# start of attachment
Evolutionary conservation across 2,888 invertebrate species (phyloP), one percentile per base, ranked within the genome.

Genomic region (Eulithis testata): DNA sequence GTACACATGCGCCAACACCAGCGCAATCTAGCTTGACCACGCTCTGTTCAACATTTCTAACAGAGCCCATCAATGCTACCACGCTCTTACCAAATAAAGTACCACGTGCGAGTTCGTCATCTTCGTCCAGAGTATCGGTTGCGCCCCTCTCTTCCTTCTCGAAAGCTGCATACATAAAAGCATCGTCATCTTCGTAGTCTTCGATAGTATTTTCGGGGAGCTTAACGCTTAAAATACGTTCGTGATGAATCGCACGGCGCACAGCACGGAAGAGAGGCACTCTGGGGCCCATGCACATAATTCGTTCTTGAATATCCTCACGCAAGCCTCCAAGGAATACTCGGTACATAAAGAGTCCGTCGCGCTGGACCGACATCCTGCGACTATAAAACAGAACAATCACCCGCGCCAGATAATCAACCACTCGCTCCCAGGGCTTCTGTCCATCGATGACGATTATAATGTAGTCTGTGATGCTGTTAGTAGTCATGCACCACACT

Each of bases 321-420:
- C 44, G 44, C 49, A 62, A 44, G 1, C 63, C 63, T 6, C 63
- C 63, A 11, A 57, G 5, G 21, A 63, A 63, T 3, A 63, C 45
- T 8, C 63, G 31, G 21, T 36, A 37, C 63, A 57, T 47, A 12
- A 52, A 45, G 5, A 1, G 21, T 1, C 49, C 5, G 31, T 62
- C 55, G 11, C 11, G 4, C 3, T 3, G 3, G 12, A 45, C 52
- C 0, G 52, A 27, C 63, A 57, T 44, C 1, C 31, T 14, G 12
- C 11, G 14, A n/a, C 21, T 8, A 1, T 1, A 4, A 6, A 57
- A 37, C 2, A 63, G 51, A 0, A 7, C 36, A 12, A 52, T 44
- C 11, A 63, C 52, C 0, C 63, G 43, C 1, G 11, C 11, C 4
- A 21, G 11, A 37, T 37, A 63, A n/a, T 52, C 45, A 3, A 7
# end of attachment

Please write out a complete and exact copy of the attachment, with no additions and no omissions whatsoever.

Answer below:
Evolutionary conservation across 2,888 invertebrate species (phyloP), one percentile per base, ranked within the genome.

Genomic region (Eulithis testata): DNA sequence GTACACATGCGCCAACACCAGCGCAATCTAGCTTGACCACGCTCTGTTCAACATTTCTAACAGAGCCCATCAATGCTACCACGCTCTTACCAAATAAAGTACCACGTGCGAGTTCGTCATCTTCGTCCAGAGTATCGGTTGCGCCCCTCTCTTCCTTCTCGAAAGCTGCATACATAAAAGCATCGTCATCTTCGTAGTCTTCGATAGTATTTTCGGGGAGCTTAACGCTTAAAATACGTTCGTGATGAATCGCACGGCGCACAGCACGGAAGAGAGGCACTCTGGGGCCCATGCACATAATTCGTTCTTGAATATCCTCACGCAAGCCTCCAAGGAATACTCGGTACATAAAGAGTCCGTCGCGCTGGACCGACATCCTGCGACTATAAAACAGAACAATCACCCGCGCCAGATAATCAACCACTCGCTCCCAGGGCTTCTGTCCATCGATGACGATTATAATGTAGTCTGTGATGCTGTTAGTAGTCATGCACCACACT

Each of bases 321-420:
- C 44, G 44, C 49, A 62, A 44, G 1, C 63, C 63, T 6, C 63
- C 63, A 11, A 57, G 5, G 21, A 63, A 63, T 3, A 63, C 45
- T 8, C 63, G 31, G 21, T 36, A 37, C 63, A 57, T 47, A 12
- A 52, A 45, G 5, A 1, G 21, T 1, C 49, C 5, G 31, T 62
- C 55, G 11, C 11, G 4, C 3, T 3, G 3, G 12, A 45, C 52
- C 0, G 52, A 27, C 63, A 57, T 44, C 1, C 31, T 14, G 12
- C 11, G 14, A n/a, C 21, T 8, A 1, T 1, A 4, A 6, A 57
- A 37, C 2, A 63, G 51, A 0, A 7, C 36, A 12, A 52, T 44
- C 11, A 63, C 52, C 0, C 63, G 43, C 1, G 11, C 11, C 4
- A 21, G 11, A 37, T 37, A 63, A n/a, T 52, C 45, A 3, A 7